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					M. Boyle                                                                Philosophy 261: Space, Substance, Self

                            What is it to represent objectively? Some remarks

I.     Kant

       ―[A] judgment [is] a relation which is objectively valid, and so [is] distinguished from a relation
       of the same representations that would have only subjective validity—as when they are
       connected according to laws of association. In the latter case, all that I could say would be, ‗If
       I support a body, I feel an impression of weight‘; I could not say, ‗It, the body, is heavy.‘ Thus
       to say ‗The body is heavy‘ is not merely to state that the two representations have always been
       conjoined in my perception, however often that perception be repeated; what we are asserting
       is that they are combined in the object, no matter what the state of the subject may be.‖

                  Critique of Pure Reason, B142

II.    Strawson

       ―In one‘s own identifying thought… about particulars, one can certainly recognize a certain
       distinction: viz. the distinction between those particular occurrences, processes, states or
       conditions which are experiences or states of consciousness of one‘s own, and those particulars
       which are not experiences or states of consciousness of one‘s own, or of anyone else‘s either.‖

                  Individuals, p. 61

       ―[T]o have a conceptual scheme in which a distinction is made between oneself or one‘s states
       and … items which are not states of oneself, is to have a conceptual scheme in which the
       existence of [such] items is logically independent of the existence of one‘s states or of oneself.
       Thus it is to have a conceptual scheme in which it is logically possible that such items should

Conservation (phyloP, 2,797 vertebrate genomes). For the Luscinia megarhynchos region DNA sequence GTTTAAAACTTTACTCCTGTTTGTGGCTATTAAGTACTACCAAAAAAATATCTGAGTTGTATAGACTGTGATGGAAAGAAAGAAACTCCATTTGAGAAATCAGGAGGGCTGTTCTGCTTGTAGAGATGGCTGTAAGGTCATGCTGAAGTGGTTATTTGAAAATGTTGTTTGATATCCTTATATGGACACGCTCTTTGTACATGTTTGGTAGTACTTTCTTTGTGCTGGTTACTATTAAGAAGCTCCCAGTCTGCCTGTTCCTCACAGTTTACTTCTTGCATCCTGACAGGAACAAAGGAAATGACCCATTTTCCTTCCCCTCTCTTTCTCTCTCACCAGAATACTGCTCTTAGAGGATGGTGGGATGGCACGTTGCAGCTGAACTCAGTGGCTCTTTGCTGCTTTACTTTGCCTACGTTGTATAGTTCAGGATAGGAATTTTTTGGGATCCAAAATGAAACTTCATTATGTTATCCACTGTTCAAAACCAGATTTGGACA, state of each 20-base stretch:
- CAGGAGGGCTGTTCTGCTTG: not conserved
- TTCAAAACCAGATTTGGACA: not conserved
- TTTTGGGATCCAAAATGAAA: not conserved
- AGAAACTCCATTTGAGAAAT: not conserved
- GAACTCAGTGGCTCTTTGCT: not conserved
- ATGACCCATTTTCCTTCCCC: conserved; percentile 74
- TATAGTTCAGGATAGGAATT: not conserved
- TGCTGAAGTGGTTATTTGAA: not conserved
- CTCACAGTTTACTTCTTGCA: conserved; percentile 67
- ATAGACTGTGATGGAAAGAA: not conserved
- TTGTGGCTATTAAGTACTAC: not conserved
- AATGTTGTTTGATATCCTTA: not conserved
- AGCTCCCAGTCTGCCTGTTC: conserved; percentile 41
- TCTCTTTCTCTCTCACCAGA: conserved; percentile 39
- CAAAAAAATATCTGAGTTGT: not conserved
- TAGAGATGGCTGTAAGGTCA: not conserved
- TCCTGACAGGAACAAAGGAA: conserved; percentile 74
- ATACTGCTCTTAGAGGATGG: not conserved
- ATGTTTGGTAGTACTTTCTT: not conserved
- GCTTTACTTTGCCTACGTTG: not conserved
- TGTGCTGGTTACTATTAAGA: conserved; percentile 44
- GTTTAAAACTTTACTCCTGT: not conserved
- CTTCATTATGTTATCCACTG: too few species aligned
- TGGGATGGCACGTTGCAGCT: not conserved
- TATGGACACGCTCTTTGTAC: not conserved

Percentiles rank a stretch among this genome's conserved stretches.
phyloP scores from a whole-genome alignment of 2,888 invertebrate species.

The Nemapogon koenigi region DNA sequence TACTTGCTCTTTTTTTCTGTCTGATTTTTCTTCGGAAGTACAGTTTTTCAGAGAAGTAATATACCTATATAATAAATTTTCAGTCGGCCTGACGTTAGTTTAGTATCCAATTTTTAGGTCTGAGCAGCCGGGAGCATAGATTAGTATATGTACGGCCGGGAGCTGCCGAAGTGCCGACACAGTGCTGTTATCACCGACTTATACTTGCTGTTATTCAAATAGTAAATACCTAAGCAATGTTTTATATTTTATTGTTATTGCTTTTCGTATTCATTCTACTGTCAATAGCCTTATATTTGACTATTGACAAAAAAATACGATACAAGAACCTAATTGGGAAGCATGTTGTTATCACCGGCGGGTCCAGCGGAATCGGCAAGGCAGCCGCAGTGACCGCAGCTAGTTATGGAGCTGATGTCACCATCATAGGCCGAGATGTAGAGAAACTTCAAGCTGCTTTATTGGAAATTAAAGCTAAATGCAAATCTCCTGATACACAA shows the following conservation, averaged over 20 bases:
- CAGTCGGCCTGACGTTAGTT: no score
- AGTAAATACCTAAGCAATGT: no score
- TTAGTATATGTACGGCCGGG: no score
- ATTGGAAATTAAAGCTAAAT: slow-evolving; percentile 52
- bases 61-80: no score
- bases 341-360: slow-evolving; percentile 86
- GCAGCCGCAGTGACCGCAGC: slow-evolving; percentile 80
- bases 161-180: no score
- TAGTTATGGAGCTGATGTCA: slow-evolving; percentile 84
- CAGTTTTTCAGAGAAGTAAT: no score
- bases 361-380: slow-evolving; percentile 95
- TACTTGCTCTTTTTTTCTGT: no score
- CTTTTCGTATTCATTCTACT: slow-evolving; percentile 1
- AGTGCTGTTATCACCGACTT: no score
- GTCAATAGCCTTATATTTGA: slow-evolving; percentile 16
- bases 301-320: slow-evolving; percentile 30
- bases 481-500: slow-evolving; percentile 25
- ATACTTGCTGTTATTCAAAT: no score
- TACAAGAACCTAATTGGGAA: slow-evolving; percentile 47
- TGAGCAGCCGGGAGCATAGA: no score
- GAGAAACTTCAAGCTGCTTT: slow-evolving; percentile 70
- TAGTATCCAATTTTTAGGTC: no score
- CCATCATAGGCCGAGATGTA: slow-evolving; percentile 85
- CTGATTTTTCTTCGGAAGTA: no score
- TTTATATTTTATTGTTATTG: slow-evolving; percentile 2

exist whether or not they were being observed, and hence should continue to exist through an
       interval during which they were not being observed.

                  Individuals, p. 72

III.   Evans

       ―We can imagine a series of judgments ‗Warm now‘, ‗Buzzing now‘, made by a subject in
       response to changes in his sensory state, which have no objective significance at all. But we
       can imagine a similar series of judgments, prompted by the same changes in the subject‘s
       sensory state, which do have such a significance: ‗Now it‘s warm‘, ‗Now there‘s a buzzing
       sound‘—comments upon a changing world. What is involved in this change of significance?‖

                  ―Things without the Mind,‖ p. 249

       ―[T]he idea of unperceived existence, or rather the idea of existence now perceived, now
       unperceived, is not an idea that can stand on its own, stand without any surrounding theory.
       How is it possible that phenomena of the very same kind as those of which [the subject] has
       experience should occur in the absence of any experience? Such phenomena are evidently
       perceptible; why should they not be perceived?‖

                  ―Things without the Mind,‖ p. 261
M. Boyle                                                              Philosophy 261: Space, Substance, Self

                                        The Kantian Framework

(1)        Thought about spatiotemporal particulars is the basic kind of objective thought: without
           the capacity for this sort of thought, we would not be able to think objectively at all.

           Compare: ―Thoughts without content are empty‖ (A51/B75).

(2)        In the basic case, thinking about spatiotemporal particulars involves thinking of them as
           possible objects of perception.

           Compare: ―[A]ll thought must… relate ultimately to intuitions, and therefore, with us, to
           sensibility‖ (A19/B33).

(3)        Our capacity to think about spatiotemporal particulars depends on our ability to think of
           them as belonging to reidentifiable kinds.

           Compare: ―Intuitions without concepts are blind‖ (A51/B75).

(4)        We can think about a given object or property only if our power to represent that object
           or property forms part of a general system of representational powers, a system that
           enables us to think a range of other thoughts about the object or property in question.

           Compare: ―[E]very concept must be thought as a representation which is contained in an
           infinite number of different possible representations‖ (A25/B40).

(5)        Our capacity to think objectively depends on our capacity to think of ourselves as such –
           i.e., it depends on our being self-conscious.

           Compare: ―It must be possible for the I think to accompany all of our representations‖

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